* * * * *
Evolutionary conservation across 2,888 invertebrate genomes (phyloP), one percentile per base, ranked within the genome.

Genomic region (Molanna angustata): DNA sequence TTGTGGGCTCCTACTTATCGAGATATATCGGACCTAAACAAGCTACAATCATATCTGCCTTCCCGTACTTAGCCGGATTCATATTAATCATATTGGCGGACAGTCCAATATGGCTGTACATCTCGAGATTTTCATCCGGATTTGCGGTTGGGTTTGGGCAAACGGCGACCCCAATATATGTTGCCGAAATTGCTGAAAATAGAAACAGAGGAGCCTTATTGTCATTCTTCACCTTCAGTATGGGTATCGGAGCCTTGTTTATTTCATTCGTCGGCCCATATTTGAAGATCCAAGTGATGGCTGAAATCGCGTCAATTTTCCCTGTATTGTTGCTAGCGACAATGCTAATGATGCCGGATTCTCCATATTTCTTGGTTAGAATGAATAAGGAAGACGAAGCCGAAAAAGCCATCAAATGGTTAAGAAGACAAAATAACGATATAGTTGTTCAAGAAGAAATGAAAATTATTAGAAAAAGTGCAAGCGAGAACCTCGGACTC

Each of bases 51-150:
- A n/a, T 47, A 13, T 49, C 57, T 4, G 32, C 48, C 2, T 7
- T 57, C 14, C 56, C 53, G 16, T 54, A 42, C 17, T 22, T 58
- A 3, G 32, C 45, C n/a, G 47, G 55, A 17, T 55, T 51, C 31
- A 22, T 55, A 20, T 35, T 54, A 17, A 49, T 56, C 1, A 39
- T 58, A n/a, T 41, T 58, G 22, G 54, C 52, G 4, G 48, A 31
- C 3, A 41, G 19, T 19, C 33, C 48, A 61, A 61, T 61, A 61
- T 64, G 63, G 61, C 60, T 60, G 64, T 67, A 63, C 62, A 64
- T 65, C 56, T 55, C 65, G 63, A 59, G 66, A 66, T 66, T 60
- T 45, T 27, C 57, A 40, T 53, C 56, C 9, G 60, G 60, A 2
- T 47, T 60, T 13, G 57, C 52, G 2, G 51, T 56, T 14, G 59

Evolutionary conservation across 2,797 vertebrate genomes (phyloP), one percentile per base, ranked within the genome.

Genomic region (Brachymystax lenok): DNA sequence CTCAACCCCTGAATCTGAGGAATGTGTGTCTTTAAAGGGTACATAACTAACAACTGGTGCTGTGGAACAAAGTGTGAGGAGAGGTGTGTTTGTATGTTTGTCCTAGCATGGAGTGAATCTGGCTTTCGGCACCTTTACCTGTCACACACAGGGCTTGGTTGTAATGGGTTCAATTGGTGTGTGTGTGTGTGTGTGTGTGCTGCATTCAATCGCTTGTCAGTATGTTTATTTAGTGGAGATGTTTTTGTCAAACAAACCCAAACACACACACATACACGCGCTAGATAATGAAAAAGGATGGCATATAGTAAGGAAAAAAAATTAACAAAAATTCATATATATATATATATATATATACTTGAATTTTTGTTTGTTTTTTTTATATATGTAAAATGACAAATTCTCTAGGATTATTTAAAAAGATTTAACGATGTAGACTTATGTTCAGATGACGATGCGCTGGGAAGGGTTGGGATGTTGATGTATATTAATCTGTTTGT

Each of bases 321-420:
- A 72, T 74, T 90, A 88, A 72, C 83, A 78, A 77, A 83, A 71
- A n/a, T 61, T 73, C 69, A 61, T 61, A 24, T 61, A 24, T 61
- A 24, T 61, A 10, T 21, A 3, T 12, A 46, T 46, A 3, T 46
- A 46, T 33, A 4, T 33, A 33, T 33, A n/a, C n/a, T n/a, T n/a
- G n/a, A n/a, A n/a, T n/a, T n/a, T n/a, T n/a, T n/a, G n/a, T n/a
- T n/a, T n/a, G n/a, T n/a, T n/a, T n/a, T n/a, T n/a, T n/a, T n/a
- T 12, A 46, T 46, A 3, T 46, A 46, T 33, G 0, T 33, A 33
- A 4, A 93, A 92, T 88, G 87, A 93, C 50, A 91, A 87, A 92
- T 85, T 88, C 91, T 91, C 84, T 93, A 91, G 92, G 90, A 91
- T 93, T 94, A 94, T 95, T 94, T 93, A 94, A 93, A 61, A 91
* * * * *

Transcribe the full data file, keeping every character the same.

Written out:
Evolutionary conservation across 2,888 invertebrate genomes (phyloP), one percentile per base, ranked within the genome.

Genomic region (Molanna angustata): DNA sequence TTGTGGGCTCCTACTTATCGAGATATATCGGACCTAAACAAGCTACAATCATATCTGCCTTCCCGTACTTAGCCGGATTCATATTAATCATATTGGCGGACAGTCCAATATGGCTGTACATCTCGAGATTTTCATCCGGATTTGCGGTTGGGTTTGGGCAAACGGCGACCCCAATATATGTTGCCGAAATTGCTGAAAATAGAAACAGAGGAGCCTTATTGTCATTCTTCACCTTCAGTATGGGTATCGGAGCCTTGTTTATTTCATTCGTCGGCCCATATTTGAAGATCCAAGTGATGGCTGAAATCGCGTCAATTTTCCCTGTATTGTTGCTAGCGACAATGCTAATGATGCCGGATTCTCCATATTTCTTGGTTAGAATGAATAAGGAAGACGAAGCCGAAAAAGCCATCAAATGGTTAAGAAGACAAAATAACGATATAGTTGTTCAAGAAGAAATGAAAATTATTAGAAAAAGTGCAAGCGAGAACCTCGGACTC

Each of bases 51-150:
- A n/a, T 47, A 13, T 49, C 57, T 4, G 32, C 48, C 2, T 7
- T 57, C 14, C 56, C 53, G 16, T 54, A 42, C 17, T 22, T 58
- A 3, G 32, C 45, C n/a, G 47, G 55, A 17, T 55, T 51, C 31
- A 22, T 55, A 20, T 35, T 54, A 17, A 49, T 56, C 1, A 39
- T 58, A n/a, T 41, T 58, G 22, G 54, C 52, G 4, G 48, A 31
- C 3, A 41, G 19, T 19, C 33, C 48, A 61, A 61, T 61, A 61
- T 64, G 63, G 61, C 60, T 60, G 64, T 67, A 63, C 62, A 64
- T 65, C 56, T 55, C 65, G 63, A 59, G 66, A 66, T 66, T 60
- T 45, T 27, C 57, A 40, T 53, C 56, C 9, G 60, G 60, A 2
- T 47, T 60, T 13, G 57, C 52, G 2, G 51, T 56, T 14, G 59

Evolutionary conservation across 2,797 vertebrate genomes (phyloP), one percentile per base, ranked within the genome.

Genomic region (Brachymystax lenok): DNA sequence CTCAACCCCTGAATCTGAGGAATGTGTGTCTTTAAAGGGTACATAACTAACAACTGGTGCTGTGGAACAAAGTGTGAGGAGAGGTGTGTTTGTATGTTTGTCCTAGCATGGAGTGAATCTGGCTTTCGGCACCTTTACCTGTCACACACAGGGCTTGGTTGTAATGGGTTCAATTGGTGTGTGTGTGTGTGTGTGTGTGCTGCATTCAATCGCTTGTCAGTATGTTTATTTAGTGGAGATGTTTTTGTCAAACAAACCCAAACACACACACATACACGCGCTAGATAATGAAAAAGGATGGCATATAGTAAGGAAAAAAAATTAACAAAAATTCATATATATATATATATATATATACTTGAATTTTTGTTTGTTTTTTTTATATATGTAAAATGACAAATTCTCTAGGATTATTTAAAAAGATTTAACGATGTAGACTTATGTTCAGATGACGATGCGCTGGGAAGGGTTGGGATGTTGATGTATATTAATCTGTTTGT

Each of bases 321-420:
- A 72, T 74, T 90, A 88, A 72, C 83, A 78, A 77, A 83, A 71
- A n/a, T 61, T 73, C 69, A 61, T 61, A 24, T 61, A 24, T 61
- A 24, T 61, A 10, T 21, A 3, T 12, A 46, T 46, A 3, T 46
- A 46, T 33, A 4, T 33, A 33, T 33, A n/a, C n/a, T n/a, T n/a
- G n/a, A n/a, A n/a, T n/a, T n/a, T n/a, T n/a, T n/a, G n/a, T n/a
- T n/a, T n/a, G n/a, T n/a, T n/a, T n/a, T n/a, T n/a, T n/a, T n/a
- T 12, A 46, T 46, A 3, T 46, A 46, T 33, G 0, T 33, A 33
- A 4, A 93, A 92, T 88, G 87, A 93, C 50, A 91, A 87, A 92
- T 85, T 88, C 91, T 91, C 84, T 93, A 91, G 92, G 90, A 91
- T 93, T 94, A 94, T 95, T 94, T 93, A 94, A 93, A 61, A 91